The Resume

Compared to some other federal judges, Chad Readler is a man of the people. Chad didn’t go to an elite, Ivy League law school, and he didn’t get clerk for some high-falutin Supreme Court Justice. He made his own way in the world after graduating from Michigan, one of the nation’s elite law schools outside of the Ivies, and clerking for Reagan appointee Alan Norris on the Sixth Circuit Court of Appeals, one step below the Supreme Court.

After his clerkship, he worked at Biglaw firm Jones Day for 20 years. Jones Day’s lawyers are some of the most conservative of all large law firms. It’s long been a corporate litigation powerhouse, regularly representing corporate employers in disputes with their employees and fighting countless federal rules that could hurt corporate profits. And it’s quietly resolved claims that it fostered a frat party atmosphere and underpaid women who worked there. Small wonder that its lawyers filled the ranks of the Trump Administration

Chad fit right in at Jones Day, representing clients like R.J. Reynolds Tobacco Company when it challenged bans on cigarette advertisements near schools and Wells Fargo when it foreclosed on people’s homes. He also represented Donald Trump’s campaign in Ohio and Pennsylvania in 2016, back when Trump’s electoral strategy involved fewer coup attempts. In one case, after Trump suggested at an Ohio rally that his voters should monitor “certain areas” and patrol polling places to intimidate minority voters, the Ohio Democratic Party sued the Trump campaign seeking an injunction to stop the Trump campaign from doing so. And they won – until Chad helped Trump skate by on appeal. All his hard work must have made an impression on Trump, because he was in the first wave of Jones Day lawyers that swept into the Justice Department in January 2017.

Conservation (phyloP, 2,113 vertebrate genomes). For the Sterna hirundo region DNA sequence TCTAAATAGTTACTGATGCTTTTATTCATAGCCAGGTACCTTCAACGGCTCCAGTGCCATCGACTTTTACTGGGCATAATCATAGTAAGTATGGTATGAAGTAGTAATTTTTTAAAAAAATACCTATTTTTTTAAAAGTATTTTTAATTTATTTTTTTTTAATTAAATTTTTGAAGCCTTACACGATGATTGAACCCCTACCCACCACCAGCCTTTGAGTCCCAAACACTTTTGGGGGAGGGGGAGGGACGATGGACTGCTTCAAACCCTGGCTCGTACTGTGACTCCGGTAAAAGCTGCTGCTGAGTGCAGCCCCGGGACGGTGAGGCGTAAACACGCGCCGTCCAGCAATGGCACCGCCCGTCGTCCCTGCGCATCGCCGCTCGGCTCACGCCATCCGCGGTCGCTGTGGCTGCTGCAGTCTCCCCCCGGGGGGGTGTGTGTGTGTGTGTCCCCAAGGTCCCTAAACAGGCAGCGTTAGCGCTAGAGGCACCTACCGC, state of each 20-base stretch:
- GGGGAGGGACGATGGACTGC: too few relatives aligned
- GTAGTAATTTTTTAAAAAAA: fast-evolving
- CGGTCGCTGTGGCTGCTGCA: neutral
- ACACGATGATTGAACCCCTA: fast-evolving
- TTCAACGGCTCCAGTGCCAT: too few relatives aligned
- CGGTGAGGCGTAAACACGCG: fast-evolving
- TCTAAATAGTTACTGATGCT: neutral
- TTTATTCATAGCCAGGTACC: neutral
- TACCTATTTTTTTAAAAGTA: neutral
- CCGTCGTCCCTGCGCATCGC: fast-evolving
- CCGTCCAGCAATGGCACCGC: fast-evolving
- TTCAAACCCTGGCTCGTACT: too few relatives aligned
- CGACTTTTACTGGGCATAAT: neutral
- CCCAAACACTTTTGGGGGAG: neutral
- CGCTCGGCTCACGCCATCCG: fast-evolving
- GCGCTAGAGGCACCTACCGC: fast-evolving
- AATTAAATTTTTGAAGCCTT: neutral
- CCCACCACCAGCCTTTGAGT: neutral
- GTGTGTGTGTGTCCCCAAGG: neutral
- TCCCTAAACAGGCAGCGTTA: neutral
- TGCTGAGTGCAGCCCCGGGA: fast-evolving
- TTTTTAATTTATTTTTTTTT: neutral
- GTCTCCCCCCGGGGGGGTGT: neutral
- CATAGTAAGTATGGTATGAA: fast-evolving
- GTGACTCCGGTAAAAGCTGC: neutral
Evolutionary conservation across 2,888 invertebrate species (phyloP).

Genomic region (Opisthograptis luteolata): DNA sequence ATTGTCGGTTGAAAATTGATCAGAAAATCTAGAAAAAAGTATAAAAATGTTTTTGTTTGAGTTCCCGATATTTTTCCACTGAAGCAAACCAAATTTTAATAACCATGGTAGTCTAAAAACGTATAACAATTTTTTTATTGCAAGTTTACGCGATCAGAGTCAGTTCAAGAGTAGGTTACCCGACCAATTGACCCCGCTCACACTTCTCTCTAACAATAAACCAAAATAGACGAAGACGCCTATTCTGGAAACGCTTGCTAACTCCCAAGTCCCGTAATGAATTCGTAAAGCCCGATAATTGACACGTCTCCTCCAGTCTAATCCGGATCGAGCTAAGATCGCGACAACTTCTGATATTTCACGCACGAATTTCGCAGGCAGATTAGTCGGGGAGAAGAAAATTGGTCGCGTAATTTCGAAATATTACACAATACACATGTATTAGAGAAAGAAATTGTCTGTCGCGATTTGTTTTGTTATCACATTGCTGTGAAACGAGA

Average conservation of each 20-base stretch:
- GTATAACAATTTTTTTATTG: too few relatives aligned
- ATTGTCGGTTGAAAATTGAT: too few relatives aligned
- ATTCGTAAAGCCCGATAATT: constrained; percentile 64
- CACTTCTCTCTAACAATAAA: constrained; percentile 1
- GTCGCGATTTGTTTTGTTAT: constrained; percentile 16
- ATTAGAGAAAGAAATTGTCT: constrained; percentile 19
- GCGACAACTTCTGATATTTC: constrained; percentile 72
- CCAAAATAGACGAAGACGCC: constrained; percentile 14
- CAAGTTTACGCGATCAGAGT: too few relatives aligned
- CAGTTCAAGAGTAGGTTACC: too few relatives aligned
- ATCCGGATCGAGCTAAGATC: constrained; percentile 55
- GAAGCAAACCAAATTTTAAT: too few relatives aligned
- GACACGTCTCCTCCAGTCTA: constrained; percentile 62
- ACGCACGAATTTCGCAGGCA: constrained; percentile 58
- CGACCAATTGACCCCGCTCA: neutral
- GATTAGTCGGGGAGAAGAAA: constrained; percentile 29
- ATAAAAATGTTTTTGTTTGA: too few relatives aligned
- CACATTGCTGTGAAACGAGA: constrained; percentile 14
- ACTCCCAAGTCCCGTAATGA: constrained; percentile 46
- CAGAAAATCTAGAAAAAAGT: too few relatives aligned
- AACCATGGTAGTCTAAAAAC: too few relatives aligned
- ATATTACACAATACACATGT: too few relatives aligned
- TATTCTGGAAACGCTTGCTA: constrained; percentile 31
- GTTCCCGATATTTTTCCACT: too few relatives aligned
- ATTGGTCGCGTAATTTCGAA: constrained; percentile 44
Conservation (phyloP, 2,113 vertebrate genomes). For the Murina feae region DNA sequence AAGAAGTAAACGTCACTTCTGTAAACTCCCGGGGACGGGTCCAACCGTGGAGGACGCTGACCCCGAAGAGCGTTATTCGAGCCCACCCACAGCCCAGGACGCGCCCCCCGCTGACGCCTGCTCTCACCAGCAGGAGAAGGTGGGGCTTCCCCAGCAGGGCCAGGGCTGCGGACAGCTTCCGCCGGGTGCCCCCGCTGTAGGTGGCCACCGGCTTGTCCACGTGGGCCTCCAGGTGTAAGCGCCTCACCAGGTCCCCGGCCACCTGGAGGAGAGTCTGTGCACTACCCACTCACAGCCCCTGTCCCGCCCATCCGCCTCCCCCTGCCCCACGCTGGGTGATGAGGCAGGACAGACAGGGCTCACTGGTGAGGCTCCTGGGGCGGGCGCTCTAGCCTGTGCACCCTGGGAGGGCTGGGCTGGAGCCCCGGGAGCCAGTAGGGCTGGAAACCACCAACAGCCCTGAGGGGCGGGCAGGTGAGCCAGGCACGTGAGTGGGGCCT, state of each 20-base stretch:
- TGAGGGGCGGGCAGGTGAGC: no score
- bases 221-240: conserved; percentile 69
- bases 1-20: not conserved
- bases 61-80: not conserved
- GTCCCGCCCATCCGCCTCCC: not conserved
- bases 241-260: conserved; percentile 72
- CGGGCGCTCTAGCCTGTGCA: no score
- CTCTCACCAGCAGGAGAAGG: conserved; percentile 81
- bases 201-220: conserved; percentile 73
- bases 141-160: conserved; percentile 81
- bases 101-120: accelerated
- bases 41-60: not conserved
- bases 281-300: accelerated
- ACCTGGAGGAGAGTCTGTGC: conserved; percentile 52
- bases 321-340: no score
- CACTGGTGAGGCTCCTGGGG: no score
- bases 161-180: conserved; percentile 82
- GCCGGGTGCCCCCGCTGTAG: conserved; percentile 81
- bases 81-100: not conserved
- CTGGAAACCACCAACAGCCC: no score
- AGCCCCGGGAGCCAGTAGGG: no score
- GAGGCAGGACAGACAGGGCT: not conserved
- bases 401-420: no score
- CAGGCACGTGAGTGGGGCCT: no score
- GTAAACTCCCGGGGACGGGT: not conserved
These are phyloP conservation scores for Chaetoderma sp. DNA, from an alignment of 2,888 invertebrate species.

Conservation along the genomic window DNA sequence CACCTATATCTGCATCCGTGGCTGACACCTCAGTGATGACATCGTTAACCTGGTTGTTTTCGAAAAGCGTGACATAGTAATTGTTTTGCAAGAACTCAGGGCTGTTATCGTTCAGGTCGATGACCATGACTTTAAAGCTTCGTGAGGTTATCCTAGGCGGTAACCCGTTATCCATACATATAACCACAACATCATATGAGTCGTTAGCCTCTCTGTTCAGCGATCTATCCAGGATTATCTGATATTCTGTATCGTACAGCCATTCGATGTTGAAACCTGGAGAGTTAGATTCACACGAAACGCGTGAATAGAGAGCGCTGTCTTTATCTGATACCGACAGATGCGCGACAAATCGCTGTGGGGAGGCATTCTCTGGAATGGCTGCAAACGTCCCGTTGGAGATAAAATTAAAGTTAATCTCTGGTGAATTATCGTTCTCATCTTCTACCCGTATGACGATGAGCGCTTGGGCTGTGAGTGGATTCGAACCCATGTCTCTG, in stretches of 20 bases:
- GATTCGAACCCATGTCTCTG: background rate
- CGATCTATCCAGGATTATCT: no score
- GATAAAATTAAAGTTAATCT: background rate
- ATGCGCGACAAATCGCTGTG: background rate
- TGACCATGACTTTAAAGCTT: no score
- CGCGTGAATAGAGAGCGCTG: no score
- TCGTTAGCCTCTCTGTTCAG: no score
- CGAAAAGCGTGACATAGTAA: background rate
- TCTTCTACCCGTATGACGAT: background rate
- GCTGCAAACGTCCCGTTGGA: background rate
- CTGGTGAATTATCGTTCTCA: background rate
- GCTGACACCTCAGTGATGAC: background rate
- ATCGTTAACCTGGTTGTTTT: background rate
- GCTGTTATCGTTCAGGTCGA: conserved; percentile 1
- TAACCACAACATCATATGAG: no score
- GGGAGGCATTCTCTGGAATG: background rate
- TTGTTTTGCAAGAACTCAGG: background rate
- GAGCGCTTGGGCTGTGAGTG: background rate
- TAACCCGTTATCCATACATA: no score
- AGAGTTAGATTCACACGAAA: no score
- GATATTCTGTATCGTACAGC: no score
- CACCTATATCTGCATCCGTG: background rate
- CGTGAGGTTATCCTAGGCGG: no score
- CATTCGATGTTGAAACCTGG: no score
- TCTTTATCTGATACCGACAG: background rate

At the Justice Department, Chad was the Assistant Attorney General appointed to run the Civil Division, which is supposed to defend against challenges to federal agency policies. While there, he signed onto a brief arguing that the Census Bureau had completely legitimate reasons for asking everyone in America if they were a citizen. That case went to the Supreme Court, which narrowly held that the Census didn’t adequately explain its reasons for asking a citizenship question. In a completely unpredictable twist, Trump’s Commerce Secretary later admitted that he had added the question after virulent racists Steve Bannon and Kris Kobach asked him to. Bannon and Kobach hoped that the question would scare noncitizens and undocumented people from answering the Census. So all of Chad’s briefing had been a legal fig leaf for a failed xenophobic pressure campaign. A normal person might feel guilty after participating in a racist coverup like that. Chad got nominated to the Sixth Circuit Court of Appeals.

The Opinions

As a Sixth Circuit judge, Chad’s main priority appears to be protecting people in power from consequences. Usually those people are police and jail officials, but sometimes they’re huge, monied organizations. Let’s start with the cops. Although Chad isn’t an automatic vote to grant qualified immunity to cops, his record leans in one direction. Chad has upheld qualified immunity for police and jail officials when officers tore a woman’s ACL while arresting her and then neglected to give her medical treatment in jail. He’s upheld qualified immunity for jail officials and a nurse who failed to give an inmate her prescription antacids after she had gastric bypass surgery, causing her to develop ulcers so serious she needed surgery. And he’s upheld qualified immunity for jail guards who failed to stop a contracted doctor from sexually assaulting at least three different women.